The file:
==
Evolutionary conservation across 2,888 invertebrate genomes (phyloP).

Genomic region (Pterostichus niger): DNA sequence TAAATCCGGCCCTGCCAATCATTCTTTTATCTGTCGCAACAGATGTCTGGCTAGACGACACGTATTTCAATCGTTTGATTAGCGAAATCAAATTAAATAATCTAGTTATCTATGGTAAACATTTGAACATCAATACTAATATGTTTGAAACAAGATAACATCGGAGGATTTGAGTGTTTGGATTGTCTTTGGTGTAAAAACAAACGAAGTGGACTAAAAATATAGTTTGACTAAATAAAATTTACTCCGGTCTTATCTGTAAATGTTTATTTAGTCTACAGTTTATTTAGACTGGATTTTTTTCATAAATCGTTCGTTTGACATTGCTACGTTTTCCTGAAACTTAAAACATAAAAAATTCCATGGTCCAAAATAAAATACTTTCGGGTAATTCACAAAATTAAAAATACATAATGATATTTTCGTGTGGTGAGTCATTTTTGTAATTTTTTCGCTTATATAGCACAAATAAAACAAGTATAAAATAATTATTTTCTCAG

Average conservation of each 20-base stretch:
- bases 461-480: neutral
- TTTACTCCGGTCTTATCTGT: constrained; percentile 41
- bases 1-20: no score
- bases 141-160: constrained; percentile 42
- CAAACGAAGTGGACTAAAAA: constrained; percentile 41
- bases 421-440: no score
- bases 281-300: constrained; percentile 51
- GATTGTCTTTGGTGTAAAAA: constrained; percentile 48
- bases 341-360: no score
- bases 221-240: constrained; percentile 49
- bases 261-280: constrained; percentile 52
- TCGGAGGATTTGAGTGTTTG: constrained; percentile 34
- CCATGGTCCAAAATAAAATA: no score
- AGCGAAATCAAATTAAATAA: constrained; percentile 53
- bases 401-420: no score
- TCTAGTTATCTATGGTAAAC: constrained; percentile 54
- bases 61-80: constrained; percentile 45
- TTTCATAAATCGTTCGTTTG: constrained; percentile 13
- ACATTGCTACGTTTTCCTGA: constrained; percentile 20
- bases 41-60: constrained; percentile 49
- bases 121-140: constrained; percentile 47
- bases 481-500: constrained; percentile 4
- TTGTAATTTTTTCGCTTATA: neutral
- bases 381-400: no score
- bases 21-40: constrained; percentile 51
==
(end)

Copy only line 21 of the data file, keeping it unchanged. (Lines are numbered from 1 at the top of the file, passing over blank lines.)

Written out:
- TTTCATAAATCGTTCGTTTG: constrained; percentile 13